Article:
2.3 Conversation starters
YoungMinds remind us that parents and caregivers know best when their child is not ready to talk, or not in the right mood. In these situations, it is important that young people know they can re-start the conversation when they are ready. In addition to conversation starters, ‘encouragers’ can help a young person who is finding it difficult to open up. Conversation starters suggested by YoungMinds (2020) include:
This next activity takes you beyond simply listening towards techniques that can help you to offer practical solutions for your own child or a child you are working with to learn techniques in self-soothing or calming.
Activity 5: Supporting young people to manage their emotions
Supporting young people to manage their own emotions and learning self-care and perhaps self-soothing techniques is an important life skill.
Step 1: Watch Video 3 again, and listen to Pooky talk about some of the tips for supporting a child’s anxiety and to develop their own self-soothing techniques.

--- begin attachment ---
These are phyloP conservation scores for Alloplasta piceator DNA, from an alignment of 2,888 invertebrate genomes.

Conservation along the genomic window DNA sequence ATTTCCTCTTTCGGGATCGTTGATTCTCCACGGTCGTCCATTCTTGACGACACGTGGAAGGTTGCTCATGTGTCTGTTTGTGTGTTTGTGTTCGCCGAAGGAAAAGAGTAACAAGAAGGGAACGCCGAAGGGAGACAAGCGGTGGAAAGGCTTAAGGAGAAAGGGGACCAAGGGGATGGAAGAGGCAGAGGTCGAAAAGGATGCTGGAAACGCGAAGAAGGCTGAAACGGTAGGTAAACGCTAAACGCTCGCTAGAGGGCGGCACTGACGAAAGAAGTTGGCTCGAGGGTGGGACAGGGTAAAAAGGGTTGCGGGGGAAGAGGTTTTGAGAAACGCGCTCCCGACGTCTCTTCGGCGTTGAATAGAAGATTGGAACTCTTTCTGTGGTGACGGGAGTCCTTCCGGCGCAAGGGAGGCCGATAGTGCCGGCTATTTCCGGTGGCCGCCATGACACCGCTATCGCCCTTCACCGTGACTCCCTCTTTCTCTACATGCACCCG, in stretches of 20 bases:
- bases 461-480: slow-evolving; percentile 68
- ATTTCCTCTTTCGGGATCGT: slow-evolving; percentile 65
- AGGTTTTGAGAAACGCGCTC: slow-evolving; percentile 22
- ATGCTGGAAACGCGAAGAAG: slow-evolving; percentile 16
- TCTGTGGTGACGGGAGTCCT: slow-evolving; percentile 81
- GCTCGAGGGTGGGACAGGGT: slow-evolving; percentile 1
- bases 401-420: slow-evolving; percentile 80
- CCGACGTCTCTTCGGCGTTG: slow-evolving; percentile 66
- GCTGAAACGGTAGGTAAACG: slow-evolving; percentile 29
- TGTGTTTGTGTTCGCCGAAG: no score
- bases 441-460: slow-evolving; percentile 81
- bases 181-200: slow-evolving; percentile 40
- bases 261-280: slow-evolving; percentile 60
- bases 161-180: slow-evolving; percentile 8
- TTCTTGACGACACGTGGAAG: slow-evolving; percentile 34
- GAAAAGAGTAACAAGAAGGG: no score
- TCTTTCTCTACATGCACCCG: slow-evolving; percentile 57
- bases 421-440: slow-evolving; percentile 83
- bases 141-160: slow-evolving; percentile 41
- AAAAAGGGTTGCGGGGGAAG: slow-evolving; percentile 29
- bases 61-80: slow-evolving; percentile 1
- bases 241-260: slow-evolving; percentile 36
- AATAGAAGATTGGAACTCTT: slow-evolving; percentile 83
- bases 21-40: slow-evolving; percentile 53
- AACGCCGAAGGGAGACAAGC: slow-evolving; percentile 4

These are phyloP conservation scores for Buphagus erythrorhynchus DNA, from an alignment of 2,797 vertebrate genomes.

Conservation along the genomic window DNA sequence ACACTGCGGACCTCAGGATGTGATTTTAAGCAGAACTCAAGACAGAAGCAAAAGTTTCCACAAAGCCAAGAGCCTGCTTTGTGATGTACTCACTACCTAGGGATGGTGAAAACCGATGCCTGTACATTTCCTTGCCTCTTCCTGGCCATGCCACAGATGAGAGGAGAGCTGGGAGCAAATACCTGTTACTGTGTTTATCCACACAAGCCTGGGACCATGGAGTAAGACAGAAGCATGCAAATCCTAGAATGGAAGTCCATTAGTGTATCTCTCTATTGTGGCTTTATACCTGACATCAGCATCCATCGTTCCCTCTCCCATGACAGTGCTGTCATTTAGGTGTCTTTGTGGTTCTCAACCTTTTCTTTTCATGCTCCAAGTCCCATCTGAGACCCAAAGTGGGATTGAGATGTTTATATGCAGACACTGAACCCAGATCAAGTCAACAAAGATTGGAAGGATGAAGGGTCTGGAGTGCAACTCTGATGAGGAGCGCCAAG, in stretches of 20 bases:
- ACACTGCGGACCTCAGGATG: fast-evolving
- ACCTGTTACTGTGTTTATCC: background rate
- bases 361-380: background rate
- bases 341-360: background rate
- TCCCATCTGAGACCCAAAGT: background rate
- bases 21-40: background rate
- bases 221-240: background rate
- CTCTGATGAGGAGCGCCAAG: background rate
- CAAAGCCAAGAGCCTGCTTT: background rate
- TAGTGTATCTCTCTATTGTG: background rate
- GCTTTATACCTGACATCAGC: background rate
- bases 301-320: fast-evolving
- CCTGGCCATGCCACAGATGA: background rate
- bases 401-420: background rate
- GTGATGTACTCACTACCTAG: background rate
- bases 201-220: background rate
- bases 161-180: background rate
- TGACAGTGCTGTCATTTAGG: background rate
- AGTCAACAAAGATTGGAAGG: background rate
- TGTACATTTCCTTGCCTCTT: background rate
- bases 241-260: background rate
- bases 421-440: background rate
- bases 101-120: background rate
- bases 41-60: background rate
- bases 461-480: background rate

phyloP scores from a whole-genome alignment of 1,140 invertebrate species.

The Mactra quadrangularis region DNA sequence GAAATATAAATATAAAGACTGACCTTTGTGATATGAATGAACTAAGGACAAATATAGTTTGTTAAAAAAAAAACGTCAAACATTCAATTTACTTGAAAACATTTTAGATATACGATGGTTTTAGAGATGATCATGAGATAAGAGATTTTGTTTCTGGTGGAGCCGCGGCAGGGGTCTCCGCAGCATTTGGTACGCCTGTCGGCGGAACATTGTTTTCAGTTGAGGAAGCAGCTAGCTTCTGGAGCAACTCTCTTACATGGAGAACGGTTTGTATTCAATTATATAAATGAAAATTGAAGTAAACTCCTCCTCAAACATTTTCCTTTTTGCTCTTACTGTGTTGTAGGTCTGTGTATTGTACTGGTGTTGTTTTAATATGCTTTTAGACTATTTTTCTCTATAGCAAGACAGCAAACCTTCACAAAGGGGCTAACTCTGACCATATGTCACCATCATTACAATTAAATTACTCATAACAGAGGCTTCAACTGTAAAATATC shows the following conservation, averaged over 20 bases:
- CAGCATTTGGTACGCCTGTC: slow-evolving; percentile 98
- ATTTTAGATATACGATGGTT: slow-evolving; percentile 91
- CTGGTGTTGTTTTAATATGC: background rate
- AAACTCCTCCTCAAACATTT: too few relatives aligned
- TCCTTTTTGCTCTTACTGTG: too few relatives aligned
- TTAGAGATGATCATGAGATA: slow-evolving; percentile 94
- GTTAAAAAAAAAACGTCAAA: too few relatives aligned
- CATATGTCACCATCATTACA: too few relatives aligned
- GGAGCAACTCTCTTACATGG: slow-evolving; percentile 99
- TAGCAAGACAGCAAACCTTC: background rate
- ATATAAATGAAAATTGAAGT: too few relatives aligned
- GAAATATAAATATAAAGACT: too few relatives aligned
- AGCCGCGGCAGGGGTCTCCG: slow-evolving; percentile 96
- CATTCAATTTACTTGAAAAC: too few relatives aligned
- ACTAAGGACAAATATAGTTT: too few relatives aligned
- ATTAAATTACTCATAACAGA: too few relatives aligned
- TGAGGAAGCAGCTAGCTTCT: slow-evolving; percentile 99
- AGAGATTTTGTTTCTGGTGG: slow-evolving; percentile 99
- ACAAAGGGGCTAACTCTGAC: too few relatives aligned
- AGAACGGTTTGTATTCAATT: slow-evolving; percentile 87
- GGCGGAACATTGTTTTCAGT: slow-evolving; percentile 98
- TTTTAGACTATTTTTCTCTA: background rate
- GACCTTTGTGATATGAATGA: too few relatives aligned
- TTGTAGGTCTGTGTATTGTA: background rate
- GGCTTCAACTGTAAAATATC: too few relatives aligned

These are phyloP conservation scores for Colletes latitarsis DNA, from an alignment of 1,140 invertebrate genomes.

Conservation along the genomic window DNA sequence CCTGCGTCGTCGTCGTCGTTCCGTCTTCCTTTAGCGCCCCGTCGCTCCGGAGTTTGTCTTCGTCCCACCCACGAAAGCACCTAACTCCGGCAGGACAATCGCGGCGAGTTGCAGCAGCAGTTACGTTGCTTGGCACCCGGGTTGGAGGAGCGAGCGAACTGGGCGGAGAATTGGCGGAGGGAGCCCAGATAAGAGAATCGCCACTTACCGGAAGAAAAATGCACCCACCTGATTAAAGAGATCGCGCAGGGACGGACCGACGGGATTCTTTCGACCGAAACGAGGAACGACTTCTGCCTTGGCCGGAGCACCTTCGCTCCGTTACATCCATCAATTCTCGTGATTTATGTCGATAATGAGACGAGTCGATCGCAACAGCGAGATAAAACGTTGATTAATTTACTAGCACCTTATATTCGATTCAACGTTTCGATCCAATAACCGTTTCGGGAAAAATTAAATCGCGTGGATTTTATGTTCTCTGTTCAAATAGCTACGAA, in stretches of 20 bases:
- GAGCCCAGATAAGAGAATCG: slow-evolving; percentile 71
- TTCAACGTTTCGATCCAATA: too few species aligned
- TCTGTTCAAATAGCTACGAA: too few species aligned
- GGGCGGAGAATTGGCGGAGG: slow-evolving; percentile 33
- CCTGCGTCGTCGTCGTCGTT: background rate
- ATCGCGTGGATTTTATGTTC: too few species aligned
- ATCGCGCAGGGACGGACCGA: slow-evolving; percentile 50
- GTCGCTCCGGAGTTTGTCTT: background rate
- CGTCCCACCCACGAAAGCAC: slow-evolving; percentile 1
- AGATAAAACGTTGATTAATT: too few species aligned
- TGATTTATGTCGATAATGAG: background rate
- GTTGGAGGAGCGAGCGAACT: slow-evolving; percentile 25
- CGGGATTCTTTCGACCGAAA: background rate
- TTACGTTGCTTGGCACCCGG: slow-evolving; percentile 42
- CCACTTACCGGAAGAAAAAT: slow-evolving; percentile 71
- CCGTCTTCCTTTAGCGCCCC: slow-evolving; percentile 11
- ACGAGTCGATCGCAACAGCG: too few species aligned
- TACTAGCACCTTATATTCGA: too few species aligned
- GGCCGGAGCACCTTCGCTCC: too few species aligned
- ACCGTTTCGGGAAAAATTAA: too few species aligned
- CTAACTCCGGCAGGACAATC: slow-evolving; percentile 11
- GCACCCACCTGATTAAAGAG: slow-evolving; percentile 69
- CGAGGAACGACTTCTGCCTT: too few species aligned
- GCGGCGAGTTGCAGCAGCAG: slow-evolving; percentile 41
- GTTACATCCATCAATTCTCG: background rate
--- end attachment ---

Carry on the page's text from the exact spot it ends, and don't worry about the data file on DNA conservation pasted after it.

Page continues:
Transcript: Video 3: (repeated) 4 ideas for supporting a child with anxiety
|1. Listen – stop and listen physical, emotional.|
|2. Begin to encourage them to question the thoughts and feelings – is it true? Accurate? Question the validity.|
|3. Practical approach – what are the triggers? Person, place, activity? Can we avoid them? E.g. someone who is a bad influence. Other things can’t be avoided and may need to be confronted.|
|4. Work with them to find ways to soothe and calm. During a time of calm. E.g. breathing techniques, writing, singing, listening to music, drawing, colouring. Put triggers and solutions together.|
Encourage supportive friendships
Encourage them to see the positives, despite their difficulties
Encourage self-compassion, not blaming themselves or feeling selfish about self-care
The correct answers are a, b and c.
Next, you’ll learn about ways for you and the young people you care about to maintain their mental health by focusing on diet, exercise, and sleep.